Ancient Greek Ceramics

Attic lekythos (510 BC)
Attic lekythos (510 BC)
Pitcher (380 BC)
Pitcher (380 BC)

During the Archaic period (700-480 BC), pottery was decorated in black and red by firing different clays together (not by painting). Up to about 530BC, the decoration was done in black on a red background; after 530 BC, the decoration was done in red on a black background. The heads of all figures on these pots are drawn at the same level.

From the middle of the fifth century BC, a technique was developed for producing painted purple, brown and red characters in white. This was less durable and, so, was mainly used on ritual vessels.

From this time also, an attempt was made to indicate depth by showing figures raised above the ground but there was no use of size for perspective.

 

Ancient Greek Sculpture

Statue of Biton (ca 580 BC)
Statue of Biton (ca 580 BC)
Statue of Hermes (2nd century BC)
Statue of Hermes (2nd century BC)

Greek sculpture of the Archaic period (700 – 480 B.C.) resembles Egyptian in the rigid frontal pose. But, without the Egyptian concern for permanence, the stone block is missing – and the figure is usually nude.

Classical Greek sculpture (480 – 323 B.C.) was concerned mainly with proportion and expressing an ideal. All parts of the figure are composed to achieve the most variety within a complete whole.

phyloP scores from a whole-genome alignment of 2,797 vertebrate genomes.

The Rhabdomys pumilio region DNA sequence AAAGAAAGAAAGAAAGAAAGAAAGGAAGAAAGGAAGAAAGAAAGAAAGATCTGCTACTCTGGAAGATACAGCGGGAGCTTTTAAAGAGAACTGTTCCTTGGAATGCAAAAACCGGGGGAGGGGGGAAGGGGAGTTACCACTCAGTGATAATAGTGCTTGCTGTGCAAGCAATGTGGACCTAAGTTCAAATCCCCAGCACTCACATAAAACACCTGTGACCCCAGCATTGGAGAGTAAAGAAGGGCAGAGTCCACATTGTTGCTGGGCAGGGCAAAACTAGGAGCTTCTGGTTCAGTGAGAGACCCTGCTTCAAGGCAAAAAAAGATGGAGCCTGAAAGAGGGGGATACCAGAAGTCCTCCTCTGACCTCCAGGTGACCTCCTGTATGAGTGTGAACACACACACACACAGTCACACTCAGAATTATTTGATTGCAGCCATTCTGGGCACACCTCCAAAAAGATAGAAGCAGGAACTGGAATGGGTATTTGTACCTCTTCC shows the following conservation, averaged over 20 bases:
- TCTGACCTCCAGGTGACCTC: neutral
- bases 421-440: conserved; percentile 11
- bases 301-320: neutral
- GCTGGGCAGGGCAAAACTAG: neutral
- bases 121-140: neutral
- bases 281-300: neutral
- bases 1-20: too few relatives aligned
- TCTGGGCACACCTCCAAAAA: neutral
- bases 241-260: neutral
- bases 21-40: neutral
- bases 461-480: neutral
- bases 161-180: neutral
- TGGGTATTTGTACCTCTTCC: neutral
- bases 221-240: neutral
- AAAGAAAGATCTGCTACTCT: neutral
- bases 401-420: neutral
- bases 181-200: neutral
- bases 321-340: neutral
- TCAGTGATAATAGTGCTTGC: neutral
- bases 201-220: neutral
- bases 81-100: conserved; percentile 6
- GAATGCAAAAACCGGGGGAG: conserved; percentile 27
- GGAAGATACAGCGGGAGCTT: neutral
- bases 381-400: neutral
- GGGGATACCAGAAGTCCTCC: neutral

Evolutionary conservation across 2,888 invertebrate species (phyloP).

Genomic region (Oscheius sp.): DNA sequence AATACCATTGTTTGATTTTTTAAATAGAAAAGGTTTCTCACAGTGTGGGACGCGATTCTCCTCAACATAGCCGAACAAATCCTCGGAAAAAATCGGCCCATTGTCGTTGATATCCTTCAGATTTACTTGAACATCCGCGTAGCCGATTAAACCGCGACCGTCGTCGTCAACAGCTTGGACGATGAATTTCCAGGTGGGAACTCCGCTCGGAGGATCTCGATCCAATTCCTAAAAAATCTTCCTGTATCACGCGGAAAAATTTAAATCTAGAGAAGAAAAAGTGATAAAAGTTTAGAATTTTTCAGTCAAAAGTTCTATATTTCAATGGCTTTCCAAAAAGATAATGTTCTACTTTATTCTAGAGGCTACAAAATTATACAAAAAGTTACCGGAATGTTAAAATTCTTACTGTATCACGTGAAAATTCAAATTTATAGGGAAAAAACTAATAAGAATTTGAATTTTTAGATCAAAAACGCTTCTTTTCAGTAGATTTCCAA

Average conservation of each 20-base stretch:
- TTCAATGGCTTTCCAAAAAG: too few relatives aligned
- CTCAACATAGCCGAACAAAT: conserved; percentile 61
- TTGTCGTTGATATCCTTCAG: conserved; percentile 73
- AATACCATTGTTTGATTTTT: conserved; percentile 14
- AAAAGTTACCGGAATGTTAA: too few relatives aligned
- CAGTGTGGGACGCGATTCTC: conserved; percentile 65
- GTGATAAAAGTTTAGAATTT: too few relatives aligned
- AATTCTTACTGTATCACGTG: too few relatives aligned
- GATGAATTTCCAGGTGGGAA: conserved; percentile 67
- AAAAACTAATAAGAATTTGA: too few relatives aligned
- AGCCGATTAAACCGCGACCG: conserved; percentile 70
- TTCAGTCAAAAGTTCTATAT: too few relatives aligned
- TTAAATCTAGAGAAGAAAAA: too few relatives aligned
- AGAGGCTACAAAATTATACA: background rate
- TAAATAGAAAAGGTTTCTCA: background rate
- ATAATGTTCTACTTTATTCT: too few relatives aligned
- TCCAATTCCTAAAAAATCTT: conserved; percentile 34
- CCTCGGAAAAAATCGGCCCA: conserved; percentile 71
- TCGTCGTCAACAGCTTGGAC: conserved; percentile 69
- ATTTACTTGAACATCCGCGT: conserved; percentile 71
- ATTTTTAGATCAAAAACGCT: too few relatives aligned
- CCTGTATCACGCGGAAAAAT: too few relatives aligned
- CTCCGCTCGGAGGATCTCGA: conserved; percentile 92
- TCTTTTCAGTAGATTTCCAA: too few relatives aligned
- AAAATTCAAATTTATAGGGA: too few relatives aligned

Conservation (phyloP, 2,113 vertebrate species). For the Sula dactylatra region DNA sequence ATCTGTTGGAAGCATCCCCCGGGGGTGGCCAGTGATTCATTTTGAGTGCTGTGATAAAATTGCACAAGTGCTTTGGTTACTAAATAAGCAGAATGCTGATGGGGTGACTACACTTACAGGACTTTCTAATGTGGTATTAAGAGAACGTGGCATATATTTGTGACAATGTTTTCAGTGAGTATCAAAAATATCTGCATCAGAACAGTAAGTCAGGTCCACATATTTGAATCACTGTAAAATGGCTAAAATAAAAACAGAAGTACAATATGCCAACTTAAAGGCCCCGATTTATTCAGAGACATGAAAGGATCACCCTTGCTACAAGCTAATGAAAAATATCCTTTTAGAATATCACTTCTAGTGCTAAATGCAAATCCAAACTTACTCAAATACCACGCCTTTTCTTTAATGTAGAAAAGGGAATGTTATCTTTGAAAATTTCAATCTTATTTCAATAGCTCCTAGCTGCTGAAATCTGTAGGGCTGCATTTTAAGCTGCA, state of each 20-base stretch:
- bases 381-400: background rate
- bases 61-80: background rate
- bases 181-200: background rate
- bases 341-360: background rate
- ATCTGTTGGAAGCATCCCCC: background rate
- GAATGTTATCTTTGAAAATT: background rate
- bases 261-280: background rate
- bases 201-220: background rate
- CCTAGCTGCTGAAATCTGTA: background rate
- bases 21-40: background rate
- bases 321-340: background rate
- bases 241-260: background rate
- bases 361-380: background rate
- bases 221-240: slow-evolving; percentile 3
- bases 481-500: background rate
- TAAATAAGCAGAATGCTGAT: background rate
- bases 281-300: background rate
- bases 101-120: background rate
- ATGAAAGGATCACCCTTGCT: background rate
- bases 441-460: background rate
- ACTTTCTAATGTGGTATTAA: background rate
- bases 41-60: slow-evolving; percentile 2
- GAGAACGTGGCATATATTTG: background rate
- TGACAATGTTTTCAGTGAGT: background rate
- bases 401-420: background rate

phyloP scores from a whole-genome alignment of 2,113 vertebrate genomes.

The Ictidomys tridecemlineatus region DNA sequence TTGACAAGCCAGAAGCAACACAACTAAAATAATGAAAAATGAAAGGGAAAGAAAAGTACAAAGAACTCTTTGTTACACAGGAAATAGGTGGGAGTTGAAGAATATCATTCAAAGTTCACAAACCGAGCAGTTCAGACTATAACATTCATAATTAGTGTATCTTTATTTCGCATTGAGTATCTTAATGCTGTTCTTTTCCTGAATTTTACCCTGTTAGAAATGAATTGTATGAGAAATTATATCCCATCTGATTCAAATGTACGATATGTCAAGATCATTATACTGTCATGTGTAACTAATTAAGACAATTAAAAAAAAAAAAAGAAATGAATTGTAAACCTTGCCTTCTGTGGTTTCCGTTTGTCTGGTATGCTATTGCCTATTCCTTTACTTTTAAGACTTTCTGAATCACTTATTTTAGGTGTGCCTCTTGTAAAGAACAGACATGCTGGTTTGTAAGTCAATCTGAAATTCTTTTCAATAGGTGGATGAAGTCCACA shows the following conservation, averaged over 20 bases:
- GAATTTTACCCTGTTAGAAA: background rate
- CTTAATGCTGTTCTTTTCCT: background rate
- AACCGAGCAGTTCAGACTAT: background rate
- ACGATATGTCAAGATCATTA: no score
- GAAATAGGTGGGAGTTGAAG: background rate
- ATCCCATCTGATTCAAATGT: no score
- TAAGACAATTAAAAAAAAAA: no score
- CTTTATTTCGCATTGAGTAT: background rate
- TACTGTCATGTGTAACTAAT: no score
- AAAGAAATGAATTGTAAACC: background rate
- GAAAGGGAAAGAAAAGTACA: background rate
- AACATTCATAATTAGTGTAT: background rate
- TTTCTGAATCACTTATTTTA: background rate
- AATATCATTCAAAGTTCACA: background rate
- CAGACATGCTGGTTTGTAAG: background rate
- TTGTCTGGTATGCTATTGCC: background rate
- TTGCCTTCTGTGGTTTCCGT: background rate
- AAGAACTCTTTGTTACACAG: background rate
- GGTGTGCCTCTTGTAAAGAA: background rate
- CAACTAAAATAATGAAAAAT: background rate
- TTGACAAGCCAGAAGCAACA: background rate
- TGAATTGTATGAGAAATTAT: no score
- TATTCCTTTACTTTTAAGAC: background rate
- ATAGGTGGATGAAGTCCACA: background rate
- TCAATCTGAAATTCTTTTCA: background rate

During the late Classical and Hellenistic periods (323 – 30 B.C.) figures became increasingly human and less formal.

 

Ancient Rome

Augustus of Prima Porta (1st century AD)
Augustus of Prima Porta (1st century AD)

The desire for literalness, together with the custom of keeping in the home the “imagines” of ancestors (usually in wax), influenced Roman sculptors to emphasise individual traits almost to the point of caricature.

During the Imperial period, beginning with Augustus (27 B.C.), there was a conscious attempt to bring about a cultural renewal based on Greek ideals.

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